I’ve been turning to collections of stories a lot lately. Maybe it’s because I’m in my last semester – last few weeks, actually – of college, and between school, graduation plans, and trying to fit in the maximum amount of fun possible, I haven’t been able to sit down and devour a novel in one sitting the way I like to. Instead, I’ve been picking reads that I can nibble on a bit every day. That’s not to say that these kinds of books are a consolation prize – in fact, the three books I write about here are some of my favorites I’ve read in the past year (which is saying a lot, because I went to Book Riot Live in the past year). Even though they were supposed to be my “light reading,” these books have legitimately improved my quality of life in the way that books can when you read them at the exactly the right time, and they give you exactly what you need.
The book that made me cry, made me think, and got me off my butt to write: Kathleen Collins’ Whatever Happened to Interracial Love? has gotten glowing reviews in pretty much every magazine I’ve so much as glanced at in the past few months. I am here to tell you it is worth every bit of the praise it has gotten. Collins’ posthumous story collection is the kind of book that is so clearly a work of genius and heart that it actually made me stop and think “I am so lucky to be literate.” That may sound a bit histrionic, but I cannot stress enough how beautiful these pieces are. Collins writes about love, friendship, race, politics, family, and sex with complete authority, and her narrators are warm and alive on the page. They’re the kind of stories that were so exciting to read that instead of feeling inadequate, as I sometimes do, I suddenly couldn’t stop journaling and trying my hand at stories of my own. That’s the best gift a book can give me.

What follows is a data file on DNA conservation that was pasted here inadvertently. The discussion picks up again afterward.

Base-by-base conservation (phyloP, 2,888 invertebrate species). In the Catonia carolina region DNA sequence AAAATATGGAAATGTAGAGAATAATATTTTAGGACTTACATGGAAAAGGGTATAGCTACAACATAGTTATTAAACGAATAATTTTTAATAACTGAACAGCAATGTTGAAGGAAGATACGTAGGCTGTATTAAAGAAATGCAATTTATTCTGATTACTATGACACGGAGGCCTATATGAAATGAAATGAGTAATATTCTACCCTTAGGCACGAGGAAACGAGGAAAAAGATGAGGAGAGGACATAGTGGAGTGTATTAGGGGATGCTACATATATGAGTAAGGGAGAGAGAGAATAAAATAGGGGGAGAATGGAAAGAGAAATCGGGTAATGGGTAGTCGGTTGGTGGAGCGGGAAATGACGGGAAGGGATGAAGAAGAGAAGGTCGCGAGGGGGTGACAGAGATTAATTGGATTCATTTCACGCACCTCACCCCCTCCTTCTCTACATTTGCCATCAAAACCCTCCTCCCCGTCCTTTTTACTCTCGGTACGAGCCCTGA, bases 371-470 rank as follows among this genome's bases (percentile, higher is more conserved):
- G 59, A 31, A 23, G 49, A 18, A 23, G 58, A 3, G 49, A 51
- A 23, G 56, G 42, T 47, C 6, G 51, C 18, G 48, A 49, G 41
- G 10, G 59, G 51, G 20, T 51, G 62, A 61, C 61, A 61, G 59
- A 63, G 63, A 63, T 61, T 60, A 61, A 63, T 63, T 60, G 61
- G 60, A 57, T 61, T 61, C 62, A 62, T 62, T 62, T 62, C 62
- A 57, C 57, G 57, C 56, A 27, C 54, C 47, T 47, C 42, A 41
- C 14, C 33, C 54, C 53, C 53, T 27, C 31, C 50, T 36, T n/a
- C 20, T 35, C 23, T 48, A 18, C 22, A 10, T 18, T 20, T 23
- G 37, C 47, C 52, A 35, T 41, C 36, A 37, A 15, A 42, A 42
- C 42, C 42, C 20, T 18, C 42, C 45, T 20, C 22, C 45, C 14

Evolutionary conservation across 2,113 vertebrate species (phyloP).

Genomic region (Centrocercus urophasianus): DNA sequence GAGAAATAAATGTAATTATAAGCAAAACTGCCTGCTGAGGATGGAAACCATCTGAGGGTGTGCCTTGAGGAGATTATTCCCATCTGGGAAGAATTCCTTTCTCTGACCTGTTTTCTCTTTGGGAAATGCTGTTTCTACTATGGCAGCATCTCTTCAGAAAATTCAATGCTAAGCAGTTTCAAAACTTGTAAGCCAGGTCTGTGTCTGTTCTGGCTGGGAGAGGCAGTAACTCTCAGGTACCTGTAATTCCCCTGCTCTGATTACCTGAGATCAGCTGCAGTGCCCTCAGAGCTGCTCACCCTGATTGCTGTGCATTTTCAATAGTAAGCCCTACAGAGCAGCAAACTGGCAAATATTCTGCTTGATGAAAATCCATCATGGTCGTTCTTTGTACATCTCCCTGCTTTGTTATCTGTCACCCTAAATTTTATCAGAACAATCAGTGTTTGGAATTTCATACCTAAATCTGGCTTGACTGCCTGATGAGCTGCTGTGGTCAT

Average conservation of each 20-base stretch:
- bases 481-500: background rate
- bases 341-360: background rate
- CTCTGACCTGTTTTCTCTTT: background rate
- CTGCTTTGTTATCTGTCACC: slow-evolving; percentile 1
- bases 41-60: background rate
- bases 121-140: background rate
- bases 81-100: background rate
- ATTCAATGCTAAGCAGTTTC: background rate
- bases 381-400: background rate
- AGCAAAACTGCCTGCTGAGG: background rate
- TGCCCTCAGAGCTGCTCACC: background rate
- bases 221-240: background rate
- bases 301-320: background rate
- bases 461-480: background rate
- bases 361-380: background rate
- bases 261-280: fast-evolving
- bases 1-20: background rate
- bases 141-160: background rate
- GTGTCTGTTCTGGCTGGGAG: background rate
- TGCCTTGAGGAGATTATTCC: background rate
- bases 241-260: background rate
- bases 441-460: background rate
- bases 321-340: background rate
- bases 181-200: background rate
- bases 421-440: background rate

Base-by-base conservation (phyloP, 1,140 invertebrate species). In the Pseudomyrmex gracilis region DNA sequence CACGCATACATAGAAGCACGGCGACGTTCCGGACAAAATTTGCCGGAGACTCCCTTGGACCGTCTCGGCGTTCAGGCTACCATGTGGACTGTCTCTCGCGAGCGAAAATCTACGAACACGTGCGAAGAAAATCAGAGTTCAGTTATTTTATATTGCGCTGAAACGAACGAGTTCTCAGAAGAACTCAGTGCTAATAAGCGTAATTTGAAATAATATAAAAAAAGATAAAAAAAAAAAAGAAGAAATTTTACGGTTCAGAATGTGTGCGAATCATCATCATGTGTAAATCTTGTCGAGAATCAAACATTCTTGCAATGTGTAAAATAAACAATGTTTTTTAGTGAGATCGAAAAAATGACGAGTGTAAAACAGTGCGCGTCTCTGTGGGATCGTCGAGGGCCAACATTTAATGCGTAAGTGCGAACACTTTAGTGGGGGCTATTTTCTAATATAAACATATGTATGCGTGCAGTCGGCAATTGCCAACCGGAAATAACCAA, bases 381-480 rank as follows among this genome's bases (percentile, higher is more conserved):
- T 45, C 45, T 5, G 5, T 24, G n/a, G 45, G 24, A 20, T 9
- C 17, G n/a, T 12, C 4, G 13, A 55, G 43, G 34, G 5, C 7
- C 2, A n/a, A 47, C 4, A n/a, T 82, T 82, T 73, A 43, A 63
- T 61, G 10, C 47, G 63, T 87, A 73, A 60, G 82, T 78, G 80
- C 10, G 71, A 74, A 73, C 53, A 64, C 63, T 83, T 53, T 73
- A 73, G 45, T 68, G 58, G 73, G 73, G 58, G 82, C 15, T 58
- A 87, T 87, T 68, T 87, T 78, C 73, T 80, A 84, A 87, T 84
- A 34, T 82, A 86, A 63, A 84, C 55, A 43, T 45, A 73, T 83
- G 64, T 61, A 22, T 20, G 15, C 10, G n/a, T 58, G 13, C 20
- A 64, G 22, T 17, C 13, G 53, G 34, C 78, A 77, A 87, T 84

The book that patted my head and wrapped me in a blanket: About the House by Jenny Slate and Ron Slate. Jenny Slate, an actress and comedian that I adore (see the movie Obvious Child if you haven’t already) wrote this book with her father, the writer Ron Slate, about her childhood home in Massachusetts. The book is a mix of essays and poetry, with Jenny and Ron taking turns penning memories about the house. Their topics overlap and influence each other, and it occasionally feels like you’re sitting at their dinner table listening to a father and daughter contest the details of the same funny story. It’s a quick read, but it’s also intimate and thoughtful, and, in some places, a little sad. If you’re like me, you’ll end up ruminating for hours on your own home, and everything that has happened within those walls that has made you who you are.
The book that took me as far away from “real life” as possible: Stranger Things Happen by Kelly Link was weird. Really weird. Filled with fractured fairy tales, is-this-a-horror-stories, and pieces that were as well-written as they were unsettling, this book was a welcoming rabbit hole that I fell into just as I was beginning to feel my life had gotten a little mundane. “Travels With the Snow Queen” and “The Girl Detective” were my indisputable favorites of the collection, showcasing Link’s ability to write poignant, graceful prose on the most eclectic of subjects. In Stranger Things Happen, Link never lets you get comfortable – when zig, she zags – and that’s what made the experience of reading this book such an absorbing pleasure. Bonus recommendation: these stories also strongly reminded me of the poetry of Jeannine Hall Gailey, so read Gailey’s Becoming the Villainess next if you’re not ready for your psychedelic journey to end.